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PD-1 blockade enhances the vaccination-induced immune response in glioma

Authors: Joseph P. Antonios,1 Horacio Soto,1 Richard G. Everson,1 Joey Orpilla,1 Diana Moughon,1 Namjo Shin,1 Shaina Sedighim,1 William H. Yong,2 Gang Li,3 Timothy F. Cloughesy,4,5,6 Linda M. Liau,1,4,5 and Robert M. Prins1,4,5,7

Online: https://www.ncbi.nlm.nih.gov/pmc/articles/PMC4951098/

Issue: JCI Insight. 2016 Jul 7; 1(10): e87059.


DC vaccination with autologous tumor lysate has demonstrated promising results for the treatment of glioblastoma (GBM) in preclinical and clinical studies. While the vaccine appears capable of inducing T cell infiltration into tumors, the effectiveness of active vaccination in progressively growing tumors is less profound. In parallel, a number of studies have identified negative costimulatory pathways, such as programmed death 1/programmed death ligand 1 (PD-1/PD-L1), as relevant mediators of the intratumoral immune responses. Clinical responses to PD-1 pathway inhibition, however, have also been varied. To evaluate the relevance to established glioma, the effects of PD-1 blockade following DC vaccination were tested in intracranial (i.c.) glioma tumor–bearing mice. Treatment with both DC vaccination and PD-1 mAb blockade resulted in long-term survival, while neither agent alone induced a survival benefit in animals with larger, established tumors. This survival benefit was completely dependent on CD8+ T cells. Additionally, DC vaccine plus PD-1 mAb blockade resulted in the upregulation of integrin homing and immunologic memory markers on tumor-infiltrating lymphocytes (TILs). In clinical samples, DC vaccination in GBM patients was associated with upregulation of PD-1 expression in vivo, while ex vivo blockade of PD-1 on freshly isolated TILs dramatically enhanced autologous tumor cell cytolysis. These findings strongly suggest that the PD-1/PD-L1 pathway plays an important role in the adaptive immune resistance of established GBM in response to antitumor active vaccination and provide us with a rationale for the clinical translation of this combination therapy.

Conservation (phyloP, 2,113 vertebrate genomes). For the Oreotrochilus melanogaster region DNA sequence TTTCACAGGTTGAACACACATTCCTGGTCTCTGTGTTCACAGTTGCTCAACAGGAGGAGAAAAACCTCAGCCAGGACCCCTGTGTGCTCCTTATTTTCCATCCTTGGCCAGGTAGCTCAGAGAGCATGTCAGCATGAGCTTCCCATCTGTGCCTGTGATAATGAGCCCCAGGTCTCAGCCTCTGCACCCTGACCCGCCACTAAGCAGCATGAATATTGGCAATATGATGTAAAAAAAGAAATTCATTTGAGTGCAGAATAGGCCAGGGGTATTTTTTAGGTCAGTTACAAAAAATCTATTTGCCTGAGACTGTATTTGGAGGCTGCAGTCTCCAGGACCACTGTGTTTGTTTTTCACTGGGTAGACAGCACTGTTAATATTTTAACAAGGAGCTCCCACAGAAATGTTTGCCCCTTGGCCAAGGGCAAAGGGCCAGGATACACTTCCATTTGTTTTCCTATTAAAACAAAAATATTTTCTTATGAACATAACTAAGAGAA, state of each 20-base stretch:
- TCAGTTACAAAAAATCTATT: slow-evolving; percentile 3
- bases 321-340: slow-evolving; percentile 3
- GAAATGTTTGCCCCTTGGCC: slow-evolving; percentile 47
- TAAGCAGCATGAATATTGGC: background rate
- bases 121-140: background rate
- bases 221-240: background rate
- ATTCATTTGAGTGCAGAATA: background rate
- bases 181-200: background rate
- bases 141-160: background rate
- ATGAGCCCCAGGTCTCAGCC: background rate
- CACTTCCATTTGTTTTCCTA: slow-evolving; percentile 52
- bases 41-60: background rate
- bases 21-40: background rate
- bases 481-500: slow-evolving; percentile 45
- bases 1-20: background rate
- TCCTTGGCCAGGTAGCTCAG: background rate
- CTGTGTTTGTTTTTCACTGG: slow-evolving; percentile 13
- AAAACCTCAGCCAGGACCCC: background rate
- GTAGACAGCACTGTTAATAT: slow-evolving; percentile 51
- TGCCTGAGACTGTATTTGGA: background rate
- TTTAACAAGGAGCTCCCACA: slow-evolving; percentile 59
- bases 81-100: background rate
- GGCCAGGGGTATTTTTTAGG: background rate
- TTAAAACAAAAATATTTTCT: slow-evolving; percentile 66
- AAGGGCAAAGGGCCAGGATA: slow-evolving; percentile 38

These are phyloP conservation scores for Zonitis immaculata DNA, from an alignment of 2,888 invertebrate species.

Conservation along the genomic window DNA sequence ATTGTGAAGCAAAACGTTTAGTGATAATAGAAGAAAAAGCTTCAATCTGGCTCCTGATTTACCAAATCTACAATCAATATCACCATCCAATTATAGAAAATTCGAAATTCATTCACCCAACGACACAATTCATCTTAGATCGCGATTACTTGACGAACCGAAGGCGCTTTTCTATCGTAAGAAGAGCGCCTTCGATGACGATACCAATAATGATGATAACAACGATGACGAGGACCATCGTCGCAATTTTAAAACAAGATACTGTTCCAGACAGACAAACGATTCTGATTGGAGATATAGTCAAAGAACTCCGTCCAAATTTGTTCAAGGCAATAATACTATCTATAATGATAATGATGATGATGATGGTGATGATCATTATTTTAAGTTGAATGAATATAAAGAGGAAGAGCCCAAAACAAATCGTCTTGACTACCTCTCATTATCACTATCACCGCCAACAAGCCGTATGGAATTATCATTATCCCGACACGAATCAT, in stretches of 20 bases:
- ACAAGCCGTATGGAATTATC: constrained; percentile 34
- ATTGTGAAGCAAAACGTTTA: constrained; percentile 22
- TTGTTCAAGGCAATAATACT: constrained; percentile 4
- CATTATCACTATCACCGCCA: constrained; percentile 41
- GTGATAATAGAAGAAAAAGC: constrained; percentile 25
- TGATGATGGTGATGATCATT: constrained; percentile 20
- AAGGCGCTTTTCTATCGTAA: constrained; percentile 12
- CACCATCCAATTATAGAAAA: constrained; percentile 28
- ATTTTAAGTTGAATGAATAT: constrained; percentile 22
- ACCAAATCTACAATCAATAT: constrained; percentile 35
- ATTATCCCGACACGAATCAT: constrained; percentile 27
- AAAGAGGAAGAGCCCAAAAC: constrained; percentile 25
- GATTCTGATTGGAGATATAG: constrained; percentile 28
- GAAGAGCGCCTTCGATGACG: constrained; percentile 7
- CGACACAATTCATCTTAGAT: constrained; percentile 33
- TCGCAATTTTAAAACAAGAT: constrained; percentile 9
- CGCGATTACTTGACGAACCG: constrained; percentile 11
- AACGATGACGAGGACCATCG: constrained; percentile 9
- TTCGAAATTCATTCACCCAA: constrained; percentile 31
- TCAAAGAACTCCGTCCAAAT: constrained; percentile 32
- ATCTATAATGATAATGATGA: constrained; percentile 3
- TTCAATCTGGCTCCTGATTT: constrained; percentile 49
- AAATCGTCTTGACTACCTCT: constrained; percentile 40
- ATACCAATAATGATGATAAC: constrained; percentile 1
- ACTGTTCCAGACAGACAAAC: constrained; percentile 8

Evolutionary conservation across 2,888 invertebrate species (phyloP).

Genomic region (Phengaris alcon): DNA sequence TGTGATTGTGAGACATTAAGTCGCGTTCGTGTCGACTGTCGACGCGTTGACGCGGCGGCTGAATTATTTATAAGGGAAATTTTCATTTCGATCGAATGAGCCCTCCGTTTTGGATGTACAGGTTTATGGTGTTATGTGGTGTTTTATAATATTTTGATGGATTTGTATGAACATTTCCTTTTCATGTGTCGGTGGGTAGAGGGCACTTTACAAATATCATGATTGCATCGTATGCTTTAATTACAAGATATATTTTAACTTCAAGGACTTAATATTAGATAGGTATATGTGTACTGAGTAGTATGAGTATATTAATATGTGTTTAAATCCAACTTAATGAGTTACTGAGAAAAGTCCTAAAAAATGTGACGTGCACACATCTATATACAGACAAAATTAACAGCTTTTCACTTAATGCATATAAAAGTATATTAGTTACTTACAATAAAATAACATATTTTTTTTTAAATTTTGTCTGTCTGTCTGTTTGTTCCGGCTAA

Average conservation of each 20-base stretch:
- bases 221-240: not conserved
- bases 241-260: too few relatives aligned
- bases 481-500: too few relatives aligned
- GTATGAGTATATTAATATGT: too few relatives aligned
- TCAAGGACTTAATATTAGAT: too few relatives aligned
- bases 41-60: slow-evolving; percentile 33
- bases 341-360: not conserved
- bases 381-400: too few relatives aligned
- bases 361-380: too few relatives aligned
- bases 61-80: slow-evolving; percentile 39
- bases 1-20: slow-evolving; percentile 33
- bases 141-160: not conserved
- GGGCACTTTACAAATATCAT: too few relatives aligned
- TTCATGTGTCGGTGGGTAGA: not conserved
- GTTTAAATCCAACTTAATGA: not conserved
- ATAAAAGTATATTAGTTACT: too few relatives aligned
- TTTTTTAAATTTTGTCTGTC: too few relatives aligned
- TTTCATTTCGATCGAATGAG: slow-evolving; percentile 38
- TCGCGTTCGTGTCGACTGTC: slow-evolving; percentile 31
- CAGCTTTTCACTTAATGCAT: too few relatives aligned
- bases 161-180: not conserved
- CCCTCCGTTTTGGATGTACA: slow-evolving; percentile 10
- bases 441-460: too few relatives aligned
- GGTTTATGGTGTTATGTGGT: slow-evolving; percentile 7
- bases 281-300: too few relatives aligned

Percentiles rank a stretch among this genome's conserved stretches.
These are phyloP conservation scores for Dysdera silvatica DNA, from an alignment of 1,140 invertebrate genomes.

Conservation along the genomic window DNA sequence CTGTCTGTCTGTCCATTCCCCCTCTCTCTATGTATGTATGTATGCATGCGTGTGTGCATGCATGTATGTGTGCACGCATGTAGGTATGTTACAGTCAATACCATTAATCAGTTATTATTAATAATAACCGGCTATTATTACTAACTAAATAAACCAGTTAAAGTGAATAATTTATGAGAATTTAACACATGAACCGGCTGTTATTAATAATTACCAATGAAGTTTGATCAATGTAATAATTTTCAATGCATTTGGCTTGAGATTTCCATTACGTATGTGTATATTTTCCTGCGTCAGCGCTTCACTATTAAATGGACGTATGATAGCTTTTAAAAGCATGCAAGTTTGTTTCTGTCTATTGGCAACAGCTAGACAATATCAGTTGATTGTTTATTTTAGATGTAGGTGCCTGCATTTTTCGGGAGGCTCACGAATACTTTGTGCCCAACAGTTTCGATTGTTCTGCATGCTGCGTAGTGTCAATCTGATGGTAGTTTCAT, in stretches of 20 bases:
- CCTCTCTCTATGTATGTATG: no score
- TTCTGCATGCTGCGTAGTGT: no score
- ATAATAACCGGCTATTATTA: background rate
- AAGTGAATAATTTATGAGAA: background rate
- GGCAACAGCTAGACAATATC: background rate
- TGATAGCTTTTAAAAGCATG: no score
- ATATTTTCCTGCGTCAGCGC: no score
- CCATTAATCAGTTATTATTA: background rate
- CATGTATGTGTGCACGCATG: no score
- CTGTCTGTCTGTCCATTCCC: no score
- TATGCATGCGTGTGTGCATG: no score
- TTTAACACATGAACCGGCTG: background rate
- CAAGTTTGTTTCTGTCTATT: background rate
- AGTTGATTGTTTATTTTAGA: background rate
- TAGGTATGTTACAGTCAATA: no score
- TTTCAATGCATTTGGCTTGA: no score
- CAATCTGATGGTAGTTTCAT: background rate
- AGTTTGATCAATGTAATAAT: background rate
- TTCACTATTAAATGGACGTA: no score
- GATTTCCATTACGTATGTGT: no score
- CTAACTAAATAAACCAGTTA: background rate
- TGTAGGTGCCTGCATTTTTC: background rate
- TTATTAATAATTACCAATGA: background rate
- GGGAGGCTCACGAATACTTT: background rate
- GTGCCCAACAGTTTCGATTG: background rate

1. Department of Neurosurgery,
  2. Department of Pathology and Laboratory Medicine,
  3. Department of Biostatistics,
  4. Brain Research Institute,
  5. Jonsson Comprehensive Cancer Center (JCCC),
  6. Department of Neurology, and
  7. Department of Molecular and Medical Pharmacology, David Geffen School of Medicine at UCLA, UCLA, Los Angeles, California, USA.